Don't just soothe whooping cough, get rid of it with these 6 home remedies

Whooping cough, also known as pertussis, is a bacterial infection that can afflict both children and adults. It begins as a cold with a low-grade fever, but after 10 days, the cough becomes rather vicious. At the end of a coughing spell, the traditional "whooping" sound can be heard.
If the condition is diagnosed early enough, antibiotics can be given to help stop it and to keep it from spreading to others. Unfortunately, most cases of whooping cough aren't caught in time for antibiotics to be given, so just letting your body do its job is all you have left. You can help your body fight, though. Check out the 6 ways you can help your body win the battle against pertussis.
1. Rest. Regardless of the illness, the best thing you can do for your body when you are sick is to give it rest. WebMD says that this is especially true when fighting whooping cough. Your body needs time to heal. Unless the illness has been caught early enough for antibiotics to be prescribed, rest is going to be the primary healer.
2. Fluids. The second most important item in healing, according to Medical News Today, is getting plenty of fluids. Between the occasional vomiting and diarrhea that can come with whooping cough, getting enough fluids to fight off dehydration can be a problem. Popsicles, juices, water, tea - anything liquid is good.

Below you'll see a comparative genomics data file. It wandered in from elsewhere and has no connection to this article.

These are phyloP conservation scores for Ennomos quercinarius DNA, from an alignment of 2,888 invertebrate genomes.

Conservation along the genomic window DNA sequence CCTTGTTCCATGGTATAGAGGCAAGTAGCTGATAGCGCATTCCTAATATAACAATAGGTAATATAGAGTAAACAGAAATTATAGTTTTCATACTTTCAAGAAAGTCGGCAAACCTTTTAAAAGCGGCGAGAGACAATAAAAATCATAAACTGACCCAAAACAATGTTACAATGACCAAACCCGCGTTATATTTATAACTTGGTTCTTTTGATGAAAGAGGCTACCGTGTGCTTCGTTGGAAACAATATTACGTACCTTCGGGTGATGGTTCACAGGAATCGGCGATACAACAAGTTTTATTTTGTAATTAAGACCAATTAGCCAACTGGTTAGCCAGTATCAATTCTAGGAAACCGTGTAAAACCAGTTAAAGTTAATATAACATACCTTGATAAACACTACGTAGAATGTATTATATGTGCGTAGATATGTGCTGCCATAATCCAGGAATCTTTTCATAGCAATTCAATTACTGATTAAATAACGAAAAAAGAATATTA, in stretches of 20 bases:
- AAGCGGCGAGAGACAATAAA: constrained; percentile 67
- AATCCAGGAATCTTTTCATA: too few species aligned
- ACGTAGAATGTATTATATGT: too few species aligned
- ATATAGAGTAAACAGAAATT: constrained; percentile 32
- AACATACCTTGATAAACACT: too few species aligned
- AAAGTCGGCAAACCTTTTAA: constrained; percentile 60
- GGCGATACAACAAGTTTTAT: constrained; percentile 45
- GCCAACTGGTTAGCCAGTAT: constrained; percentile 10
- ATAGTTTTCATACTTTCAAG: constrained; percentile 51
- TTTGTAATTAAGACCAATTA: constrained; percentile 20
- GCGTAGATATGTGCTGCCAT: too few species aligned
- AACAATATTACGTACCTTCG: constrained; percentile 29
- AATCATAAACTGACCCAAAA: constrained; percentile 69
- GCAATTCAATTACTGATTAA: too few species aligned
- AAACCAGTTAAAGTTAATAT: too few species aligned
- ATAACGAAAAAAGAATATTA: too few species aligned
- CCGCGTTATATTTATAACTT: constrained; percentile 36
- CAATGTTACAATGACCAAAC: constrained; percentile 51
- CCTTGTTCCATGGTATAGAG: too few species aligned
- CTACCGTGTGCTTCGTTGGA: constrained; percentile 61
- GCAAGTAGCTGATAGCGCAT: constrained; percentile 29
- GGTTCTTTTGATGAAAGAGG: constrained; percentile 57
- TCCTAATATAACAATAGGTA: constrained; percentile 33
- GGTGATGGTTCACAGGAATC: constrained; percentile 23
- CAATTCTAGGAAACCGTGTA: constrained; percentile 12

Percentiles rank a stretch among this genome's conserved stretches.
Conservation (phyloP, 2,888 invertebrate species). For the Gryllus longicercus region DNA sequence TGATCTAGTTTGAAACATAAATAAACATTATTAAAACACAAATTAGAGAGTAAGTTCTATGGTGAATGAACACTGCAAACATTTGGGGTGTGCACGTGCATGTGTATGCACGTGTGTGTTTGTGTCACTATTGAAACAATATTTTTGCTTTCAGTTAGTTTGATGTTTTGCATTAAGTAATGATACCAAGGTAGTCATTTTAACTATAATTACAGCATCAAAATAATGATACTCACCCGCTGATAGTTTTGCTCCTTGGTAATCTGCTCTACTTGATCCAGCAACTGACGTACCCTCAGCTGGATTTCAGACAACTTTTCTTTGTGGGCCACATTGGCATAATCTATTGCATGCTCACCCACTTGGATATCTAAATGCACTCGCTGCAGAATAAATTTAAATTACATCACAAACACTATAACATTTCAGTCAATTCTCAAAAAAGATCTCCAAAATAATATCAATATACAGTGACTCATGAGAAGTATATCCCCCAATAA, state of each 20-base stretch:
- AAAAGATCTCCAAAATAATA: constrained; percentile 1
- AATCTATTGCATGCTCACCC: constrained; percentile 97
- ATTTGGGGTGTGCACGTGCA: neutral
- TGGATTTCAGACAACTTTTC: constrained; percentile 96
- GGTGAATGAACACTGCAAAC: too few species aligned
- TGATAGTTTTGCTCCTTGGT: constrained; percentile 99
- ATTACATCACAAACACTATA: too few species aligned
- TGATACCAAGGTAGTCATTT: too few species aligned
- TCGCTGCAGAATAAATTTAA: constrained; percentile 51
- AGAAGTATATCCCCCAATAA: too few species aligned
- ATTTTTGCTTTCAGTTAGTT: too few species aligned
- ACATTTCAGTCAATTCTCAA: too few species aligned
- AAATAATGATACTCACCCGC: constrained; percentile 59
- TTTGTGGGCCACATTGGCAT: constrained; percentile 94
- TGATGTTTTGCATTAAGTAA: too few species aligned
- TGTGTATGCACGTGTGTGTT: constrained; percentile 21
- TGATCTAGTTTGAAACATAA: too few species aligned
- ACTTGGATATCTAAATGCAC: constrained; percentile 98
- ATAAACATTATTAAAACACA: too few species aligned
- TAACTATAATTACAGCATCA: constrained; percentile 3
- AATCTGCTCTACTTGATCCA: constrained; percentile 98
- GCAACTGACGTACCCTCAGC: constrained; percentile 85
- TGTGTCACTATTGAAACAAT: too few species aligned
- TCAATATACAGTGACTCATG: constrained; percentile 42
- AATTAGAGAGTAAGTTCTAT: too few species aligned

3. Small meals. The Mayo Clinic recommends eating smaller, more frequent meals to keep from throwing up after you eat.
4. No OTC remedies. A recommendation from the Mayo Clinic that is rather surprising is to avoid all over-the-counter cough suppressant and expectorants. These don't work and actually make the problem worse. None of your typical home cough remedies are recommended either. Before trying honey and lemon, ginger, turmeric or any of the other old standbys, check with your doctor.
5. Acetaminophen. To help with the low-grade fever and any discomfort caused by the bacteria, Medical News Today recommends taking acetaminophen. It cautions parents to remember that children under the age of 16 should not take any aspirin.
6. Clean air. Because strong odors and small particles in the air can trigger coughing fits, the Mayo Clinic recommends keeping your air clean during the illness. Don't have a fire or burn incense and candles as these things may just exacerbate the problem.
No one wants to be sick, but illness is a part of life. Knowing what to do when you or your child gets struck with an illness can make all the difference.

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